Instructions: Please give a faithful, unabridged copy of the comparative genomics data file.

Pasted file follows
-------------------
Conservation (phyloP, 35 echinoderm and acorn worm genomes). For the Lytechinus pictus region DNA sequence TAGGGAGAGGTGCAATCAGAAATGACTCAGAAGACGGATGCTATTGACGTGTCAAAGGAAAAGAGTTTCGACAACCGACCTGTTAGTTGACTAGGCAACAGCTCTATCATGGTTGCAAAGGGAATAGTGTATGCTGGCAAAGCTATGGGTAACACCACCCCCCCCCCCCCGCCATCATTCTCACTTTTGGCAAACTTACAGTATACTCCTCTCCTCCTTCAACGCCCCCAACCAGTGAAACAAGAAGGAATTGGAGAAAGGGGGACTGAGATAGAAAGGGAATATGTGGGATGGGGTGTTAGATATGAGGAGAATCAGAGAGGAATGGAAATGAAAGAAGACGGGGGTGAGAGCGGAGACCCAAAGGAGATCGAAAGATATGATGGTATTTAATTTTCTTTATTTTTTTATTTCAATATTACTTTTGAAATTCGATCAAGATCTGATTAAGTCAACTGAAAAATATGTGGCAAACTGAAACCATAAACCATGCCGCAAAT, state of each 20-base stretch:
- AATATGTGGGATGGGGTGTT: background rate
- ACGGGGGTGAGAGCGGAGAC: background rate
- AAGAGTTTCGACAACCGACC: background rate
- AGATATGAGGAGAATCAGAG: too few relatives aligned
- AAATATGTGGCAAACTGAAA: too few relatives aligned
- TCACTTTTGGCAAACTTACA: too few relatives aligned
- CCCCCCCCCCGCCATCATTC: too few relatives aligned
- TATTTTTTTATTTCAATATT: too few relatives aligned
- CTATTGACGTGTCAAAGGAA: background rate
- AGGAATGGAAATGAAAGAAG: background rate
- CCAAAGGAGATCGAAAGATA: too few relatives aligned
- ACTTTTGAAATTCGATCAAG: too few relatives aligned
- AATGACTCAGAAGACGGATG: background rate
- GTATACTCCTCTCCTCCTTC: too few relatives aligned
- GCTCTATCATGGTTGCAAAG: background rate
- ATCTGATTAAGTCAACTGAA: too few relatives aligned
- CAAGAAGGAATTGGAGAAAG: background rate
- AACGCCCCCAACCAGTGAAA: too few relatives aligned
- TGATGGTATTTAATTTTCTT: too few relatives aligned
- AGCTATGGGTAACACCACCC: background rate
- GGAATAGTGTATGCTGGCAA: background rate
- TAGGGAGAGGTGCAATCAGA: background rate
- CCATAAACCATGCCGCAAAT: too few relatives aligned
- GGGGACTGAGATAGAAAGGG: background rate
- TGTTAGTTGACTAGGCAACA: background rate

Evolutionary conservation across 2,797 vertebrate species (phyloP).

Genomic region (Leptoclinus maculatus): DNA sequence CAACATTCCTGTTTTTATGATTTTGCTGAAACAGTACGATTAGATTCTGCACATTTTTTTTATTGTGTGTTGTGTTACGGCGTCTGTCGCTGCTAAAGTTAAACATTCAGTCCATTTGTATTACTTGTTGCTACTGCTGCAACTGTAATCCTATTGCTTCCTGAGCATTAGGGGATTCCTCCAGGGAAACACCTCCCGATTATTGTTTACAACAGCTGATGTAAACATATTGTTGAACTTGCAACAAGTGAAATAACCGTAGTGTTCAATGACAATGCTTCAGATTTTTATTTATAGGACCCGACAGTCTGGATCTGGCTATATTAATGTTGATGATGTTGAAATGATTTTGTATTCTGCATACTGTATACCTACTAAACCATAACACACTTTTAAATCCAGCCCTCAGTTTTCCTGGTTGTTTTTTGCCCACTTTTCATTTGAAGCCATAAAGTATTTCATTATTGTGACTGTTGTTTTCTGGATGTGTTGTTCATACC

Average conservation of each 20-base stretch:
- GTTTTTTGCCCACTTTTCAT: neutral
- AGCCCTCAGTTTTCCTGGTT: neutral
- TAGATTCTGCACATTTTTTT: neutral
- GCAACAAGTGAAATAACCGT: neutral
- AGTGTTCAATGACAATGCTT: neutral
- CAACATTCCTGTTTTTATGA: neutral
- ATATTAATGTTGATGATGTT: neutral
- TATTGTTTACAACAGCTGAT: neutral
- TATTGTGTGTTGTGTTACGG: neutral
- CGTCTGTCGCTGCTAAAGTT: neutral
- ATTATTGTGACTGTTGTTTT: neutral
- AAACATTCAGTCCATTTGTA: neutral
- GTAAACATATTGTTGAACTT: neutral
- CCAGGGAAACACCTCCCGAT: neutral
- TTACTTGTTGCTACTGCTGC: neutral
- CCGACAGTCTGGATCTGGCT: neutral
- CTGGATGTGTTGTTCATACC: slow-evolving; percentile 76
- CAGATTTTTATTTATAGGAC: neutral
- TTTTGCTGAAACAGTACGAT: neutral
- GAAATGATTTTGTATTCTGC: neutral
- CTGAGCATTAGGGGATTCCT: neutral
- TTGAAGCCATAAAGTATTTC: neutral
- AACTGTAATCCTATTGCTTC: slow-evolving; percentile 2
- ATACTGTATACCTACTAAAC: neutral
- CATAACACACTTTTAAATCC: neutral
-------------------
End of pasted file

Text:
Conservation (phyloP, 35 echinoderm and acorn worm genomes). For the Lytechinus pictus region DNA sequence TAGGGAGAGGTGCAATCAGAAATGACTCAGAAGACGGATGCTATTGACGTGTCAAAGGAAAAGAGTTTCGACAACCGACCTGTTAGTTGACTAGGCAACAGCTCTATCATGGTTGCAAAGGGAATAGTGTATGCTGGCAAAGCTATGGGTAACACCACCCCCCCCCCCCCGCCATCATTCTCACTTTTGGCAAACTTACAGTATACTCCTCTCCTCCTTCAACGCCCCCAACCAGTGAAACAAGAAGGAATTGGAGAAAGGGGGACTGAGATAGAAAGGGAATATGTGGGATGGGGTGTTAGATATGAGGAGAATCAGAGAGGAATGGAAATGAAAGAAGACGGGGGTGAGAGCGGAGACCCAAAGGAGATCGAAAGATATGATGGTATTTAATTTTCTTTATTTTTTTATTTCAATATTACTTTTGAAATTCGATCAAGATCTGATTAAGTCAACTGAAAAATATGTGGCAAACTGAAACCATAAACCATGCCGCAAAT, state of each 20-base stretch:
- AATATGTGGGATGGGGTGTT: background rate
- ACGGGGGTGAGAGCGGAGAC: background rate
- AAGAGTTTCGACAACCGACC: background rate
- AGATATGAGGAGAATCAGAG: too few relatives aligned
- AAATATGTGGCAAACTGAAA: too few relatives aligned
- TCACTTTTGGCAAACTTACA: too few relatives aligned
- CCCCCCCCCCGCCATCATTC: too few relatives aligned
- TATTTTTTTATTTCAATATT: too few relatives aligned
- CTATTGACGTGTCAAAGGAA: background rate
- AGGAATGGAAATGAAAGAAG: background rate
- CCAAAGGAGATCGAAAGATA: too few relatives aligned
- ACTTTTGAAATTCGATCAAG: too few relatives aligned
- AATGACTCAGAAGACGGATG: background rate
- GTATACTCCTCTCCTCCTTC: too few relatives aligned
- GCTCTATCATGGTTGCAAAG: background rate
- ATCTGATTAAGTCAACTGAA: too few relatives aligned
- CAAGAAGGAATTGGAGAAAG: background rate
- AACGCCCCCAACCAGTGAAA: too few relatives aligned
- TGATGGTATTTAATTTTCTT: too few relatives aligned
- AGCTATGGGTAACACCACCC: background rate
- GGAATAGTGTATGCTGGCAA: background rate
- TAGGGAGAGGTGCAATCAGA: background rate
- CCATAAACCATGCCGCAAAT: too few relatives aligned
- GGGGACTGAGATAGAAAGGG: background rate
- TGTTAGTTGACTAGGCAACA: background rate

Evolutionary conservation across 2,797 vertebrate species (phyloP).

Genomic region (Leptoclinus maculatus): DNA sequence CAACATTCCTGTTTTTATGATTTTGCTGAAACAGTACGATTAGATTCTGCACATTTTTTTTATTGTGTGTTGTGTTACGGCGTCTGTCGCTGCTAAAGTTAAACATTCAGTCCATTTGTATTACTTGTTGCTACTGCTGCAACTGTAATCCTATTGCTTCCTGAGCATTAGGGGATTCCTCCAGGGAAACACCTCCCGATTATTGTTTACAACAGCTGATGTAAACATATTGTTGAACTTGCAACAAGTGAAATAACCGTAGTGTTCAATGACAATGCTTCAGATTTTTATTTATAGGACCCGACAGTCTGGATCTGGCTATATTAATGTTGATGATGTTGAAATGATTTTGTATTCTGCATACTGTATACCTACTAAACCATAACACACTTTTAAATCCAGCCCTCAGTTTTCCTGGTTGTTTTTTGCCCACTTTTCATTTGAAGCCATAAAGTATTTCATTATTGTGACTGTTGTTTTCTGGATGTGTTGTTCATACC

Average conservation of each 20-base stretch:
- GTTTTTTGCCCACTTTTCAT: neutral
- AGCCCTCAGTTTTCCTGGTT: neutral
- TAGATTCTGCACATTTTTTT: neutral
- GCAACAAGTGAAATAACCGT: neutral
- AGTGTTCAATGACAATGCTT: neutral
- CAACATTCCTGTTTTTATGA: neutral
- ATATTAATGTTGATGATGTT: neutral
- TATTGTTTACAACAGCTGAT: neutral
- TATTGTGTGTTGTGTTACGG: neutral
- CGTCTGTCGCTGCTAAAGTT: neutral
- ATTATTGTGACTGTTGTTTT: neutral
- AAACATTCAGTCCATTTGTA: neutral
- GTAAACATATTGTTGAACTT: neutral
- CCAGGGAAACACCTCCCGAT: neutral
- TTACTTGTTGCTACTGCTGC: neutral
- CCGACAGTCTGGATCTGGCT: neutral
- CTGGATGTGTTGTTCATACC: slow-evolving; percentile 76
- CAGATTTTTATTTATAGGAC: neutral
- TTTTGCTGAAACAGTACGAT: neutral
- GAAATGATTTTGTATTCTGC: neutral
- CTGAGCATTAGGGGATTCCT: neutral
- TTGAAGCCATAAAGTATTTC: neutral
- AACTGTAATCCTATTGCTTC: slow-evolving; percentile 2
- ATACTGTATACCTACTAAAC: neutral
- CATAACACACTTTTAAATCC: neutral